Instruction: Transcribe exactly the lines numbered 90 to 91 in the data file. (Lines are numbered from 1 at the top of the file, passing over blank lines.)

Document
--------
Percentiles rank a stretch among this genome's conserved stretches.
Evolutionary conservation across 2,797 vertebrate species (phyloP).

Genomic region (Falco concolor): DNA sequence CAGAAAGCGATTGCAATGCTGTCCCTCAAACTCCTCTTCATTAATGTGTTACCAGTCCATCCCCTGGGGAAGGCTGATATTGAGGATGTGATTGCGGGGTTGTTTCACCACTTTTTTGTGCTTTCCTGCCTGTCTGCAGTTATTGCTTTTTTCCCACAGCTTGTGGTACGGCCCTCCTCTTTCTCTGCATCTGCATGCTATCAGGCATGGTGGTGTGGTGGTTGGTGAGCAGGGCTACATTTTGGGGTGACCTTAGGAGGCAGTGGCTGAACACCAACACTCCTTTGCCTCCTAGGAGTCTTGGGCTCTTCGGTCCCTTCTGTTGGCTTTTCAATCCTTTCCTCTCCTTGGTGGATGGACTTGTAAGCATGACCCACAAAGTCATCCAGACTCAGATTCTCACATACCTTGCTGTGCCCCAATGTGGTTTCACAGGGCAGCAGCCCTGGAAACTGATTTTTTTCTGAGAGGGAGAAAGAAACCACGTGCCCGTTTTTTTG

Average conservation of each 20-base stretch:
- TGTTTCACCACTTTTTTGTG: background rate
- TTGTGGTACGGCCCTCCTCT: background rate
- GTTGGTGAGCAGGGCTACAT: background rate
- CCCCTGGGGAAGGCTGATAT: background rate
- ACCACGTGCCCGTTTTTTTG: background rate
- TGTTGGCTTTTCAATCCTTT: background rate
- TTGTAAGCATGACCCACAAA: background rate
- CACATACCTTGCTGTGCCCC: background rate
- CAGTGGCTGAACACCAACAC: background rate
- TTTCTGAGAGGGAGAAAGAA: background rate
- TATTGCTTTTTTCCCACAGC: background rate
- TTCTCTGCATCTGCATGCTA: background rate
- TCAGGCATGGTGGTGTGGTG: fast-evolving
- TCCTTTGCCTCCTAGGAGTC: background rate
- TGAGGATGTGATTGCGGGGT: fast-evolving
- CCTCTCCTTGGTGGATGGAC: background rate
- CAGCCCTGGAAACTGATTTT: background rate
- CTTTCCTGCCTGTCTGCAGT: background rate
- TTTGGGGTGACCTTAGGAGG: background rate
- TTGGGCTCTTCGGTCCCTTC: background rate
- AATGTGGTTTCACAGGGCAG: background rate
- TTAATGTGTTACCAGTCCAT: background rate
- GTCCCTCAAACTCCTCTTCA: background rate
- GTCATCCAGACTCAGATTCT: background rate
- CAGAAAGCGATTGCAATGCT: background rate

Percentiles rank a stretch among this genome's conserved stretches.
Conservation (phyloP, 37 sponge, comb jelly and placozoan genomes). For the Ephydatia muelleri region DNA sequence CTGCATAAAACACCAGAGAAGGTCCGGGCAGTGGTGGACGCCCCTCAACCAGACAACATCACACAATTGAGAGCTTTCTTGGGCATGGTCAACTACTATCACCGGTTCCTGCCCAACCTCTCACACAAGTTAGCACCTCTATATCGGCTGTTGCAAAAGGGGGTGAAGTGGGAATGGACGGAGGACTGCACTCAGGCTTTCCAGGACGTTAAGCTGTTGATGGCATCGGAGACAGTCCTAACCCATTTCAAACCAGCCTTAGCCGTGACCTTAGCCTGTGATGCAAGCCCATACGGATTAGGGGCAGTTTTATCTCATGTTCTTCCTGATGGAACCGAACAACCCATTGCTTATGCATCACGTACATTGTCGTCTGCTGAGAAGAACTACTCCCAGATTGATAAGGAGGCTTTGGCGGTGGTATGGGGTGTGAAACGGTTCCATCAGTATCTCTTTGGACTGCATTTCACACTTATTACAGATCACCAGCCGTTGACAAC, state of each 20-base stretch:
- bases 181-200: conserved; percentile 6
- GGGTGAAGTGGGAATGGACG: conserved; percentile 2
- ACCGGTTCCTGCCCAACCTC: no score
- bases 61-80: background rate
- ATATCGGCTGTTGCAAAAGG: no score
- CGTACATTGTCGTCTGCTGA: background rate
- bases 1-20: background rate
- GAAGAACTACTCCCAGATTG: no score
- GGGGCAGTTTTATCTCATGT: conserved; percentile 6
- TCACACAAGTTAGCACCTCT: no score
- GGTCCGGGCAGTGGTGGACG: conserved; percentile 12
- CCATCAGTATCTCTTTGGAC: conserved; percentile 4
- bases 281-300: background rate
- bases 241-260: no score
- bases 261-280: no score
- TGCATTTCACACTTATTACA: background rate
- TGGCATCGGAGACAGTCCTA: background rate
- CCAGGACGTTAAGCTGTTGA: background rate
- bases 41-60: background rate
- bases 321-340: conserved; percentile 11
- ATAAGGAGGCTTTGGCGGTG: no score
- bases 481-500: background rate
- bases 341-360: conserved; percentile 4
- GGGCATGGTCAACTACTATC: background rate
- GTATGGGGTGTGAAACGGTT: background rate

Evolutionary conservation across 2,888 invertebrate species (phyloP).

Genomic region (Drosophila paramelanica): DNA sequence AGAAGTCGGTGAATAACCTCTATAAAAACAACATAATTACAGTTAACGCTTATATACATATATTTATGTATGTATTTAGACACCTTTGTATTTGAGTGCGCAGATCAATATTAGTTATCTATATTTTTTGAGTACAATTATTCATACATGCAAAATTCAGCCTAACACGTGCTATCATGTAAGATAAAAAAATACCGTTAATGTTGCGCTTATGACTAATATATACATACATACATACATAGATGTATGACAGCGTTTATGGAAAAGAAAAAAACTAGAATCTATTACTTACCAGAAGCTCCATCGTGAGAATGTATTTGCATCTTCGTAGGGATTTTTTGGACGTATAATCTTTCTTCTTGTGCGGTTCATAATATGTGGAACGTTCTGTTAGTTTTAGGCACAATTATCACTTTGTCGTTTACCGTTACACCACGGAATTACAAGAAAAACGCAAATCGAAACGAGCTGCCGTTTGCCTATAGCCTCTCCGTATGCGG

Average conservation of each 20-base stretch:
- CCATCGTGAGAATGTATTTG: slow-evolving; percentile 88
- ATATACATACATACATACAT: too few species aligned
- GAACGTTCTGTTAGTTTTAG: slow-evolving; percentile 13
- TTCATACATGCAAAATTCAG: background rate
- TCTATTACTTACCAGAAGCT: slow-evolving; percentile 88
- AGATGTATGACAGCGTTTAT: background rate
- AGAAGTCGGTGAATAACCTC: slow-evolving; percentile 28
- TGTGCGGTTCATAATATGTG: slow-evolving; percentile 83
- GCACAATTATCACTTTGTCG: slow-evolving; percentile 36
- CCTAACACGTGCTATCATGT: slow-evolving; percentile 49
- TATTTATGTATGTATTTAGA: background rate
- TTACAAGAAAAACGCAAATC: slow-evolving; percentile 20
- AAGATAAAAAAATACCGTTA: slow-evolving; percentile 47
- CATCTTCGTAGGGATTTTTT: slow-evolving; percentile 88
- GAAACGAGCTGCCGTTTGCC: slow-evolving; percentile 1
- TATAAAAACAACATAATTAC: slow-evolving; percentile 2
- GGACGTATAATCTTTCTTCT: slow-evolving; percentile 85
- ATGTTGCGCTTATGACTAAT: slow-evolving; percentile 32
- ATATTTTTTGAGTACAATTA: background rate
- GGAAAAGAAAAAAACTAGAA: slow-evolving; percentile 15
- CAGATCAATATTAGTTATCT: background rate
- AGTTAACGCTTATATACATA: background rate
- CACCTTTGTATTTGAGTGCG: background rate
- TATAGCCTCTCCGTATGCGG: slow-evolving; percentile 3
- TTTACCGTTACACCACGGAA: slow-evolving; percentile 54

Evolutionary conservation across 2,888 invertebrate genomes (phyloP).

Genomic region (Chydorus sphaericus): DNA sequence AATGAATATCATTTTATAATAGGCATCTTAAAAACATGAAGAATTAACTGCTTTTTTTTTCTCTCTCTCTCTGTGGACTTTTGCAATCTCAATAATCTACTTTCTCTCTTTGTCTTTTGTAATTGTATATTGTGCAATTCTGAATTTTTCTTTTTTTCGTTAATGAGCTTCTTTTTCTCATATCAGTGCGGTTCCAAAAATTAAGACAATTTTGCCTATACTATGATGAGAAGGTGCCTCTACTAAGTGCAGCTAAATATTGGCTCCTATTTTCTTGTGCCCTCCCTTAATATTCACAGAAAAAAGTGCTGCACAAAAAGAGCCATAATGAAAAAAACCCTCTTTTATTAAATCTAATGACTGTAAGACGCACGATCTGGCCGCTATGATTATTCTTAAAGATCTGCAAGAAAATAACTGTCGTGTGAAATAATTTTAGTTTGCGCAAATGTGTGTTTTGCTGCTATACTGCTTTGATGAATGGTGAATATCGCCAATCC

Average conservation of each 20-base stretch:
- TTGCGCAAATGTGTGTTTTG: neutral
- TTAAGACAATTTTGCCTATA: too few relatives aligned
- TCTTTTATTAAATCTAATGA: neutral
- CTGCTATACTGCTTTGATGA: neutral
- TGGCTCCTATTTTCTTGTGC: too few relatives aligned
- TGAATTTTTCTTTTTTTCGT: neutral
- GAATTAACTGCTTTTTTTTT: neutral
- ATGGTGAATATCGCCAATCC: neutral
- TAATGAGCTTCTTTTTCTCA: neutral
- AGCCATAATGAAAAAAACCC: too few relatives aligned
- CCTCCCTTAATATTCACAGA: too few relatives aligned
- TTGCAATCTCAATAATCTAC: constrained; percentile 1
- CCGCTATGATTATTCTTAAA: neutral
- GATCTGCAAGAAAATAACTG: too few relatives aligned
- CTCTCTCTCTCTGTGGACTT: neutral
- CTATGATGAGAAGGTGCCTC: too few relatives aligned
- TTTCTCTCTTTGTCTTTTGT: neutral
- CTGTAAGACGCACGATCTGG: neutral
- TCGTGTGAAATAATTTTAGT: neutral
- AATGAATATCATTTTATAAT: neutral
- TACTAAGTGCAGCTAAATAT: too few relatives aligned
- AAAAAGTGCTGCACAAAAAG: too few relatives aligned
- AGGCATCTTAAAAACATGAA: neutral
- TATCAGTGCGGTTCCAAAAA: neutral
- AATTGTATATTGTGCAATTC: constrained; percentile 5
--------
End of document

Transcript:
- TCTTTTATTAAATCTAATGA: neutral
- CTGCTATACTGCTTTGATGA: neutral